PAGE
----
Digging Up the Dirt on Pharming
While phishing scams are still going strong, scammers are moving toward a more high-tech method of online fraud known as pharming.
“Pharming is ‘phishing’ without the lure,” says Scott Chasin, chief technology officer with MX Logic. In this case, the attacks are on the navigational structure of the Internet, targeting the domain name server (DNS) system that translates names such as “www.securitymanagement.com” into numeric IP addresses. As a result, someone who types in that Web site address will end up being hijacked to an alternate—fake—site that looks like the real thing.
Pharming can happen in several ways. A complex technique requires hacking into a DNS server to “poison” its cache, meaning to substitute the IP address of a fake look-alike site. So, when a surfer types the URL of, say, his bank, he could be redirected to the fake site transparently.
Simpler pharming attacks are done via “crimeware,” or worms, viruses, and Trojan horses that infect a computer. In some instances, these can modify the Windows host file; this file holds the names and IP addresses of frequently visited sites to help speed up Web browsing. Running current antivirus and antispam software, and using firewalls, will help prevent these infections, making it harder to get scammed.
Pharming attacks rely on the fact that while users typically authenticate themselves to a Web site, the reverse is rare. “That’s the big change that has to take place in order to get to end-to-end security for the average Internet consumer,” Chasin says.
Some institutions are moving in the right direction. Bank of America recently rolled out SiteKey, in which customers choose an image and challenge questions when they set up an online account. When the customer enters an online banking ID number, the image is displayed if the bank recognizes the customer’s computer; if it doesn’t, a challenge question is asked.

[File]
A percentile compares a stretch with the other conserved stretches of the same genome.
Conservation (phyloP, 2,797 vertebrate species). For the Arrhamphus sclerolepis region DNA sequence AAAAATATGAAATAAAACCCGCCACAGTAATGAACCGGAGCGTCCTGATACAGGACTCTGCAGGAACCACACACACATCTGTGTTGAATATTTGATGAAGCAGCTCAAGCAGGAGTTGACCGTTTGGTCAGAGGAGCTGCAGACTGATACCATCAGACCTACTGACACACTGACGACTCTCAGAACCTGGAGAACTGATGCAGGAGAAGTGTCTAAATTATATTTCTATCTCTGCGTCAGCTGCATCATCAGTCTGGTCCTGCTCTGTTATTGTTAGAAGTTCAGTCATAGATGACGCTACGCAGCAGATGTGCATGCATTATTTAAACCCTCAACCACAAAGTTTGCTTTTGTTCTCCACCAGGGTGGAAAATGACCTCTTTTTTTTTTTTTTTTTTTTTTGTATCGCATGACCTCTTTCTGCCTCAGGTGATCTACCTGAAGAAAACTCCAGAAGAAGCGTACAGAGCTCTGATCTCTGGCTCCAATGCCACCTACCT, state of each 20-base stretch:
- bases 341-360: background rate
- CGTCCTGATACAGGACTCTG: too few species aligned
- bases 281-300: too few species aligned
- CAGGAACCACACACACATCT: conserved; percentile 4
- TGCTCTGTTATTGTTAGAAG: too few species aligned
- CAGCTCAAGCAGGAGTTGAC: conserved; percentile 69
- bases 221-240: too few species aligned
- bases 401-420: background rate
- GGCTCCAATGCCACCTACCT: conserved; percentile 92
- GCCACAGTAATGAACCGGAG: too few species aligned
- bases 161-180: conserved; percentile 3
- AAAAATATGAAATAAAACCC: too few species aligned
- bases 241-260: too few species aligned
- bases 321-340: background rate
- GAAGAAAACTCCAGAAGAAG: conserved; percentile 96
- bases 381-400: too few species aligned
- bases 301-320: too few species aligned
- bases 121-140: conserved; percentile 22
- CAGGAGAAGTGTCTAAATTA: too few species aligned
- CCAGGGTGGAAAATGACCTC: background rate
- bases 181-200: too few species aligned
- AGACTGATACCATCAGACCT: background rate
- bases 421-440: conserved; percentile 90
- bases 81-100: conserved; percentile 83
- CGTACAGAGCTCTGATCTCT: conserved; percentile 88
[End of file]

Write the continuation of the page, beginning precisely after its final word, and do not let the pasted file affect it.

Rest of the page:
If a username and password have been stolen, the attacker’s computer won’t be recognized and so a challenge question will be asked. If a customer is not sure whether it’s the real bank site, clicking on the SiteKey button will reveal the image and phrase; otherwise, the site may be a fake.
Chasin says that industry efforts are underway to revamp the infrastructure of the ‘net to help eliminate pharming, though he says these will take years to be widely embraced.
In the meantime, there are some red flags users can look for. For example, surfers who end up at a fake site may see a warning that the site’s certificate can’t be authenticated; they may also notice that the padlock that typically appears at the bottom of secure login pages is missing.
Tools such as the Netcraft Anti-Phishing Toolbar may be effective in preventing some instances of pharming by showing that a site is not hosted where it should be, (for example, an American bank’s site hosted in Russia). But sophisticated attackers may be able to defeat these types of measures.